If you are looking to start your family through the adoption process, the best way to do that is to consult with an experienced adoption attorney at the beginning of the process.
Role of an adoption attorney
An adoption attorney will advise you on how adoption works. They can direct you to proper adoption agencies or assist you in selecting the right birth parents if you choose a private placement adoption. Your attorney will navigate the complex legal system, keeping your best interests, and the child’s, in mind. Some issues that they may handle for you include notifying the birth father, handling payment of medical expenses, adding your new child to your health insurance, and processing the new birth certificate showing the adoptive parents as the child’s parents.
Because adoption is a legal process, an adoption attorney must represent you in court. An attorney will file all the necessary adoption paperwork, taking care that all the proper documentation is complete.
Types of adoption
There are several types of adoption that you can consider. Private placement adoption is where the birth parents choose the family to place their child with, using the services of an adoption attorney. Identities may be kept confidential if desired, but the child has access to family health records. Having an adoption attorney to assist you in communicating with the biological parents and obtaining their medical history and prenatal records for review by your doctor is critical to successful adoption.
Approximately 60 to 70 percent of all domestic newborns adopted in the United States are placed through the independent adoption process, not through an adoption agency. Bearing in mind these adoptions are often interstate, having an attorney guiding you will make the process smooth and cost-effective.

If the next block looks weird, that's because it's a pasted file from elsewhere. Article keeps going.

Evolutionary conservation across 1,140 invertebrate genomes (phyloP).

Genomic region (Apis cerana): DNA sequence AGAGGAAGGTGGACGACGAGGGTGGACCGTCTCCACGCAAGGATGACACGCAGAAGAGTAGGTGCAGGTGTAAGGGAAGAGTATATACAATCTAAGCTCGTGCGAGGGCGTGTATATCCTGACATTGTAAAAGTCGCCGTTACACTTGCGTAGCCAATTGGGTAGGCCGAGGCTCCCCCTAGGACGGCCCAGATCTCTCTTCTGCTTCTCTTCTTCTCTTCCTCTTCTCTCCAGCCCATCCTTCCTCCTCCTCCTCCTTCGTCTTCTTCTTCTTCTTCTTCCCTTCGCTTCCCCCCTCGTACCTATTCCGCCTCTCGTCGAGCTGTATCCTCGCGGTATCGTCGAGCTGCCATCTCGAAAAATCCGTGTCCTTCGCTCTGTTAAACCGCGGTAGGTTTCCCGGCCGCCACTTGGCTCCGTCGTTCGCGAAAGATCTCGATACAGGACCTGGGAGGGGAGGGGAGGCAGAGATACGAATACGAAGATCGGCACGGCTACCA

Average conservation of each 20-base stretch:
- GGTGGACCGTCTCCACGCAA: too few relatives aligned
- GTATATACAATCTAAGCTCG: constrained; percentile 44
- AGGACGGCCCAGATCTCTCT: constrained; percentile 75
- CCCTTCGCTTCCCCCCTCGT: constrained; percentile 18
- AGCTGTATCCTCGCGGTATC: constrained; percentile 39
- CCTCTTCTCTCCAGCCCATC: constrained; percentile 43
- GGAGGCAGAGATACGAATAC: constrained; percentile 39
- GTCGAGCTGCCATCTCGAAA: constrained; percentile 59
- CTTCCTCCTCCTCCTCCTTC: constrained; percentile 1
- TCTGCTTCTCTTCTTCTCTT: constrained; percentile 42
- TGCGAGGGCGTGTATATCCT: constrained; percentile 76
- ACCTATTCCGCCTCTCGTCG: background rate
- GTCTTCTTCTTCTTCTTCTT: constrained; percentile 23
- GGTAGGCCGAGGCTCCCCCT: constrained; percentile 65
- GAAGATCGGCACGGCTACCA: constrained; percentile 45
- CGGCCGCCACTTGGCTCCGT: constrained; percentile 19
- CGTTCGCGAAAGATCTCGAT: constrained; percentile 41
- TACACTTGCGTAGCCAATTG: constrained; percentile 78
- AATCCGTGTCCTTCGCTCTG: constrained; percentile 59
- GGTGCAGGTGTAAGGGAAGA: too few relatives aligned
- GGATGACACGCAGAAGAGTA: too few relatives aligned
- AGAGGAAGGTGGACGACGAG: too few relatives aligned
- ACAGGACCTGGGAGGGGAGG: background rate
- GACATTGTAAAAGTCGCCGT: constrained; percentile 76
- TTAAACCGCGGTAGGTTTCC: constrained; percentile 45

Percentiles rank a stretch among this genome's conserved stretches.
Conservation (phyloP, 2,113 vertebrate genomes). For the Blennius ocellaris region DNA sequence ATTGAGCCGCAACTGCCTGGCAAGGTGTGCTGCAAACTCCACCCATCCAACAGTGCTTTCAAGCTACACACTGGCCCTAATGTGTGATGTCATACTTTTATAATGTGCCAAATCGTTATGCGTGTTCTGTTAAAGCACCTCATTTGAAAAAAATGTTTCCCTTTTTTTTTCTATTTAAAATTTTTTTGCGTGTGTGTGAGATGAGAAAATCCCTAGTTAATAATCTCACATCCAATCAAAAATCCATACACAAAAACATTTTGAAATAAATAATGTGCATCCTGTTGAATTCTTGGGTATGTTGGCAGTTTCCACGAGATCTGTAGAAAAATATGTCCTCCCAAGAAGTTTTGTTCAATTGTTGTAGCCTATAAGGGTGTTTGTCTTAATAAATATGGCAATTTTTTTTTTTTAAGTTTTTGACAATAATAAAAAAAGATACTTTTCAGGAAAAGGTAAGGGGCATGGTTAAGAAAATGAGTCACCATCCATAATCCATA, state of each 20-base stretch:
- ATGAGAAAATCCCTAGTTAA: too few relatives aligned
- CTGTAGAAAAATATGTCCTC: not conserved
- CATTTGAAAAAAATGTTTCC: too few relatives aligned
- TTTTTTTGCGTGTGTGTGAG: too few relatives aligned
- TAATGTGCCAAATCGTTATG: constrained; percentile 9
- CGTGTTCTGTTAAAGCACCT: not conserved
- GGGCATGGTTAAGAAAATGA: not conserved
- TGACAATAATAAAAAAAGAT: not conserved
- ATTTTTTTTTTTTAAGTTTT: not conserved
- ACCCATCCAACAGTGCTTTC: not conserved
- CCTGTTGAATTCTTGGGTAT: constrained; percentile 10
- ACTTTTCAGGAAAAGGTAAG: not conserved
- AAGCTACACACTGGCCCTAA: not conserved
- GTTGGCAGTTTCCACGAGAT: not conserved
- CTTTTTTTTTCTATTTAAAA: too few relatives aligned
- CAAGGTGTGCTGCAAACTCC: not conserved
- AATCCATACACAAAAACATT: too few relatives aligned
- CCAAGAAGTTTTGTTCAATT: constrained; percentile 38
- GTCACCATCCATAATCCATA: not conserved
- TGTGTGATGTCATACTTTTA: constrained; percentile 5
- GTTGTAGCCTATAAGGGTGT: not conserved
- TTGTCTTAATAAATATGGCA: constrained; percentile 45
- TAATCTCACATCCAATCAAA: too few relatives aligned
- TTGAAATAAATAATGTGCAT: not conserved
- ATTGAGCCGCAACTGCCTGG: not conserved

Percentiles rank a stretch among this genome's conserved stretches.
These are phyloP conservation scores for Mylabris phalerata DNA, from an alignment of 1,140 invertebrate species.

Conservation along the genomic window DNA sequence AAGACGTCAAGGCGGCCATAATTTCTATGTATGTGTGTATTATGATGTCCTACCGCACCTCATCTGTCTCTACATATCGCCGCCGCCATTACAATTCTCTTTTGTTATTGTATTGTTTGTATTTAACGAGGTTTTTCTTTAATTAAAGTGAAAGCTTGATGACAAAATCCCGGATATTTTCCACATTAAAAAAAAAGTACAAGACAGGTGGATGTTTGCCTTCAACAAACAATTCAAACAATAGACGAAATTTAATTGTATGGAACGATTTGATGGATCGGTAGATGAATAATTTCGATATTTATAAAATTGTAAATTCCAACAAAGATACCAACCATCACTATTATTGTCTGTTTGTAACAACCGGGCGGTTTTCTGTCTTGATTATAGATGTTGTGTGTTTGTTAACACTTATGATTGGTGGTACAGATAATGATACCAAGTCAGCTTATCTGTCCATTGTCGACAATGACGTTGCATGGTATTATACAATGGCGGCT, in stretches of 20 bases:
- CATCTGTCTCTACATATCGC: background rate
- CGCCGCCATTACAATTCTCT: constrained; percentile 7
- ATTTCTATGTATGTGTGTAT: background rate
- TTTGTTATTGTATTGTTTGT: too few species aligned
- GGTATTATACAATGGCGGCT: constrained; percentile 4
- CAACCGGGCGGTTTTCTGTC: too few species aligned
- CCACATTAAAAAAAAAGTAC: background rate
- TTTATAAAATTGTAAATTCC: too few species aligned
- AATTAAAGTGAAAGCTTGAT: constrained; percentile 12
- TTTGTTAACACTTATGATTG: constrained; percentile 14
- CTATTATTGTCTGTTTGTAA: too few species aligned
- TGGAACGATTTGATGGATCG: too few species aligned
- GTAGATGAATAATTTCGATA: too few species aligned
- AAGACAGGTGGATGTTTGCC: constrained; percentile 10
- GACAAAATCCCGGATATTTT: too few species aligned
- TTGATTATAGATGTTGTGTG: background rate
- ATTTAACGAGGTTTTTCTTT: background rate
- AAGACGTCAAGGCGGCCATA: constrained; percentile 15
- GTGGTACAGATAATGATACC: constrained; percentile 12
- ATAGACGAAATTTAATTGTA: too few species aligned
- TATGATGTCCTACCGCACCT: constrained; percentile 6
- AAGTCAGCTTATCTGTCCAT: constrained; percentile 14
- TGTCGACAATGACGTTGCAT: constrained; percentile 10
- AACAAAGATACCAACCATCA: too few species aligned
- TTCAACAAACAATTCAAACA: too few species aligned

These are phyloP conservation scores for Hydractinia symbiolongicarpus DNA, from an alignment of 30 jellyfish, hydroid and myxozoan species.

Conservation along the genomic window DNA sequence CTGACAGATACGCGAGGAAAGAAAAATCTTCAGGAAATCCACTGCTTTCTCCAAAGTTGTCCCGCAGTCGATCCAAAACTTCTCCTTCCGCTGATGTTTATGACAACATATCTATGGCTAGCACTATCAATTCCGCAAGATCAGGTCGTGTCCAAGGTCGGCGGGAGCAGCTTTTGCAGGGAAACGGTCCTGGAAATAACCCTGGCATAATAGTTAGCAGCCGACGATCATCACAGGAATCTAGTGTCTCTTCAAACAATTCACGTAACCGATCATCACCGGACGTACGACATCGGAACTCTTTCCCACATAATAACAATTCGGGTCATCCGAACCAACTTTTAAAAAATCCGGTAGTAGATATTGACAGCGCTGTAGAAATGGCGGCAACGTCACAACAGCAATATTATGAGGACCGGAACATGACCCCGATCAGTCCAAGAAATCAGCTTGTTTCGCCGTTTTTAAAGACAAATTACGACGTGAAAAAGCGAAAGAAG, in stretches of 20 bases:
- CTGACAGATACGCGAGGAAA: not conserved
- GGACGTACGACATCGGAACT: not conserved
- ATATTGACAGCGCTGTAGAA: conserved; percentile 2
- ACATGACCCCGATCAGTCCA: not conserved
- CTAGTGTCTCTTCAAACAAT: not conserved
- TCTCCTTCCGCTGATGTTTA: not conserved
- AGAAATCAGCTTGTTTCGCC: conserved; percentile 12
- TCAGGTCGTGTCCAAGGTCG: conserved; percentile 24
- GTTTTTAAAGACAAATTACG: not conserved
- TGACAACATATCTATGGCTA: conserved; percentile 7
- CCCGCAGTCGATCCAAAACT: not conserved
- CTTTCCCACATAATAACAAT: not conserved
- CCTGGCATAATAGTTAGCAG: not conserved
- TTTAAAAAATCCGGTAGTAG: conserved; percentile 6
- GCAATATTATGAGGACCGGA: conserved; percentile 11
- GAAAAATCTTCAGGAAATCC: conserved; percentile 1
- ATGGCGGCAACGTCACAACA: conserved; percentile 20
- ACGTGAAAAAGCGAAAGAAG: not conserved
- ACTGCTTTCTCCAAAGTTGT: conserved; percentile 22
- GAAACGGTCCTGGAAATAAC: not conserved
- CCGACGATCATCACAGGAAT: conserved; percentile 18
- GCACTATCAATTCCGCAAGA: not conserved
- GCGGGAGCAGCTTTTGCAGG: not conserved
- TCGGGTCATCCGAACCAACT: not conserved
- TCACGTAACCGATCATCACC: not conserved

An agency adoption is where the biological parents surrender their parental rights, and the adoption agency chooses the adoptive family from those registered with their agency. The child usually has access to family health records.
A semi-open adoption allows the birth parents to keep in contact, through an adoption agency, with the adoptive parents. The child has access to family health records.
In a closed adoption, the biological parents do not have any information about adoptive parents, and the child does not have access to family health records.
Termination of parental rights
In many cases, it is necessary to seek the termination of parental rights from both the birth mother as well as the birth father. The federal Adoption and Safe Families Act of 1997 (ASFA) legislates the conditions for determining the termination of parental rights. This is a crucial step for adoption. It may be necessary for an adoption attorney to track down a birth parent so they can waive their parental rights.
A dedicated adoption attorney will navigate the legal system to assist you with bringing a child into your safe, loving home. They will help establish that you and your partner are emotionally, financially, and legally ready and able to adopt the child.